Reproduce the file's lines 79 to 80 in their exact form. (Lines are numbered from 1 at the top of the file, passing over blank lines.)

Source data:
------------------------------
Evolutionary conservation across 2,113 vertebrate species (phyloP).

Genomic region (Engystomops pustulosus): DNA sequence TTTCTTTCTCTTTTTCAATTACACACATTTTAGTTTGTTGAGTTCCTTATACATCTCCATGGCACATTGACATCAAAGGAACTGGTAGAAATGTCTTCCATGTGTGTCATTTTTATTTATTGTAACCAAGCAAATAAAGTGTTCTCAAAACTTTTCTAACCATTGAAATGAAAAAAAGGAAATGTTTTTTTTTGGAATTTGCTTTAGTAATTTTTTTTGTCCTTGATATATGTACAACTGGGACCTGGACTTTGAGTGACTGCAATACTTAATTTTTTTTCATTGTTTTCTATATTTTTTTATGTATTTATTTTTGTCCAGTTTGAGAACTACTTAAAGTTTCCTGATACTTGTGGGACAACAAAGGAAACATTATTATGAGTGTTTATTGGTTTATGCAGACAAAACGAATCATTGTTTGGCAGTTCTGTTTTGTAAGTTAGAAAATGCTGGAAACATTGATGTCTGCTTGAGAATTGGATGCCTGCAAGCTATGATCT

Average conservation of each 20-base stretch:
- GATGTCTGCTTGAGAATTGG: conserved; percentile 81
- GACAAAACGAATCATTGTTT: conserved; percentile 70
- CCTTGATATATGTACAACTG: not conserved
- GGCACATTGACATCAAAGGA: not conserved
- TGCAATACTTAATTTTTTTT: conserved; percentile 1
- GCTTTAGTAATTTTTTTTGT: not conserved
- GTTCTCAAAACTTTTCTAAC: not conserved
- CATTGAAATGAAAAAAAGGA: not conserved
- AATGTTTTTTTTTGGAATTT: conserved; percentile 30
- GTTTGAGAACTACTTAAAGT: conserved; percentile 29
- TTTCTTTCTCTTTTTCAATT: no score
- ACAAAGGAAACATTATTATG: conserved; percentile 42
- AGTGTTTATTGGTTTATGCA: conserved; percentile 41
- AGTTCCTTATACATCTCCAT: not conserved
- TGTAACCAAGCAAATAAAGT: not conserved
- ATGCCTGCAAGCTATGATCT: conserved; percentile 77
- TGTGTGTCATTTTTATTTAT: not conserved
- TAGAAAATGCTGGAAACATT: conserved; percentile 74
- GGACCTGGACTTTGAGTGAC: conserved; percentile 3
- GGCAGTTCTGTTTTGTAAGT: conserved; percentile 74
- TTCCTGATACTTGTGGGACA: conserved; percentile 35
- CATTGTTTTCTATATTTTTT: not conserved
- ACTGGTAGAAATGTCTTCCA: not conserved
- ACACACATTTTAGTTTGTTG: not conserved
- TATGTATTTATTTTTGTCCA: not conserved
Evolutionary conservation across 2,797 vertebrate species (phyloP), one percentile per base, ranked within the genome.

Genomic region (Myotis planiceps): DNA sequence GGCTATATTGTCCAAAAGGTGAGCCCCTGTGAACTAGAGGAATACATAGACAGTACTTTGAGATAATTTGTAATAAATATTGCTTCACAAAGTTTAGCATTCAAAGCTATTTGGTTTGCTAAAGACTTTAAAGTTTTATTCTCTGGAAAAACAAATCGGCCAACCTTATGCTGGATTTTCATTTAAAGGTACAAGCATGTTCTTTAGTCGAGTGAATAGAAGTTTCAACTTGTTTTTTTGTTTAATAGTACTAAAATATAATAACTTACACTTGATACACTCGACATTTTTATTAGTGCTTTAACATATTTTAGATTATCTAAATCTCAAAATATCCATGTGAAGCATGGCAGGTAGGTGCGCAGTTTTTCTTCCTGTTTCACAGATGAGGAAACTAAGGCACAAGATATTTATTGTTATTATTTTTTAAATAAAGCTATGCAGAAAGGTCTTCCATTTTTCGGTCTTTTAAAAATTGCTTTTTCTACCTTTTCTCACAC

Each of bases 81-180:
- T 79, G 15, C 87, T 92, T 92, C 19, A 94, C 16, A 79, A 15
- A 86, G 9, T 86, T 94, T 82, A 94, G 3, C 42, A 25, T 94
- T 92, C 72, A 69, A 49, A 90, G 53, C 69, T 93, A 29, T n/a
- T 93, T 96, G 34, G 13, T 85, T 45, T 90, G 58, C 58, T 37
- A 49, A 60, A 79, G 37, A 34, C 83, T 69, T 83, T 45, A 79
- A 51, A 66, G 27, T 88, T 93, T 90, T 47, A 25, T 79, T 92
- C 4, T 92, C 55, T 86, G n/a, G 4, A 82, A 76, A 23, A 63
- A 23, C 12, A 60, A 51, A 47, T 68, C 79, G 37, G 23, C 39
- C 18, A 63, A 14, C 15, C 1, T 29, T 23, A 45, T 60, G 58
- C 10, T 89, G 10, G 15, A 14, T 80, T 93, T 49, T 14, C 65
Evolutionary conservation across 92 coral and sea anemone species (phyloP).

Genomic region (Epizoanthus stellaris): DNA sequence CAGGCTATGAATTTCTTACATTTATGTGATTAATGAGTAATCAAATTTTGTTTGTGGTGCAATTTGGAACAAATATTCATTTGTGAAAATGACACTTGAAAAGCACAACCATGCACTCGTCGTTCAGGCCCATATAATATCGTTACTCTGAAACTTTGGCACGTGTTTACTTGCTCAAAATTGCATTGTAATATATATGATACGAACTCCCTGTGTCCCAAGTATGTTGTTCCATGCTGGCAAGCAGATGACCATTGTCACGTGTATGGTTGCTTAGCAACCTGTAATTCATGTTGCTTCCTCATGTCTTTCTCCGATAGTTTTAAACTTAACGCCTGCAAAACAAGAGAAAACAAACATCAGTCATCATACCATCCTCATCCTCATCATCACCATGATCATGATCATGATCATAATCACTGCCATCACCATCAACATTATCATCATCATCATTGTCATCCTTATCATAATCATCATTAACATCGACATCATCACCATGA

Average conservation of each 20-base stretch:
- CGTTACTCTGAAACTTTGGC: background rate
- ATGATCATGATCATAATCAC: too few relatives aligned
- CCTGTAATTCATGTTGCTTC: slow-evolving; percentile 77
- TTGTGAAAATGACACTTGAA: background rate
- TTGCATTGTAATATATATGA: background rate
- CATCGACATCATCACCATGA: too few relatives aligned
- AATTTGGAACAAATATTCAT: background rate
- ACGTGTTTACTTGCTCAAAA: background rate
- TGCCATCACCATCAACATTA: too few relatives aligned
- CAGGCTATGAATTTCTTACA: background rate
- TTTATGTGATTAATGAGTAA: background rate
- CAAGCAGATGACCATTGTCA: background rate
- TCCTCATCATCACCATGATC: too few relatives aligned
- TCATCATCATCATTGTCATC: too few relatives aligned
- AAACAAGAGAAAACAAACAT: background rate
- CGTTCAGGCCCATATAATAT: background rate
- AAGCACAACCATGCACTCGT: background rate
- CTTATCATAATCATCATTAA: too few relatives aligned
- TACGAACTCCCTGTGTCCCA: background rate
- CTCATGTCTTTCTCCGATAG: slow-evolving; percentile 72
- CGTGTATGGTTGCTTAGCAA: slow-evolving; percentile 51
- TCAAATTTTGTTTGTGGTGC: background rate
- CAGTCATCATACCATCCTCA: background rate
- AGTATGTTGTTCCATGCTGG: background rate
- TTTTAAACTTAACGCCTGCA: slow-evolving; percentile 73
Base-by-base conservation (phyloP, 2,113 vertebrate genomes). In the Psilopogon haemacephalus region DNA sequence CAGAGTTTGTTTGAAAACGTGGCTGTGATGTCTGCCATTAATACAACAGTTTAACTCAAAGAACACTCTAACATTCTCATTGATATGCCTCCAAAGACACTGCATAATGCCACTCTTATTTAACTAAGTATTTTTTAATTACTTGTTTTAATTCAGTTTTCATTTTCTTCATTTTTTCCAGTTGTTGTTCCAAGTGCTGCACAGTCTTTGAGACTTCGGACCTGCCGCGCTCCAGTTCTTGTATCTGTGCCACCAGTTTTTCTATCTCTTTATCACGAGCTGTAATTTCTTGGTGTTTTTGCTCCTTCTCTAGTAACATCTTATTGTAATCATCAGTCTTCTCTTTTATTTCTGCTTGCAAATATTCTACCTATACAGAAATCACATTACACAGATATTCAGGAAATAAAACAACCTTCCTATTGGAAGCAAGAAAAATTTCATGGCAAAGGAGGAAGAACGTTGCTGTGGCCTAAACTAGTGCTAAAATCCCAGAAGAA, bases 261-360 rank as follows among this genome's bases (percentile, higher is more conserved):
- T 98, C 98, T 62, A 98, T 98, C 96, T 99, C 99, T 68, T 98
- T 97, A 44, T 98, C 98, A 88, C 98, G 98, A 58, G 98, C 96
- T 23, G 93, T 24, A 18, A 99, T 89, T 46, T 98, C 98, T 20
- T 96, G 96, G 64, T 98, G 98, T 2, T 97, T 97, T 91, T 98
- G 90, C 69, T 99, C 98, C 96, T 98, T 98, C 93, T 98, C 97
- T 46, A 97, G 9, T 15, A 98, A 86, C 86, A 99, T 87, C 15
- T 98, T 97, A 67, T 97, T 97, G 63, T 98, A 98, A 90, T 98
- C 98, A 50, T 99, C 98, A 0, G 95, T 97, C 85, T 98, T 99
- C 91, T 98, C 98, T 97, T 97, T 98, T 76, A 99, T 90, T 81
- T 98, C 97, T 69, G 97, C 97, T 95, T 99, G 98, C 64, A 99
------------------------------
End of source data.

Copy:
- C 91, T 98, C 98, T 97, T 97, T 98, T 76, A 99, T 90, T 81
- T 98, C 97, T 69, G 97, C 97, T 95, T 99, G 98, C 64, A 99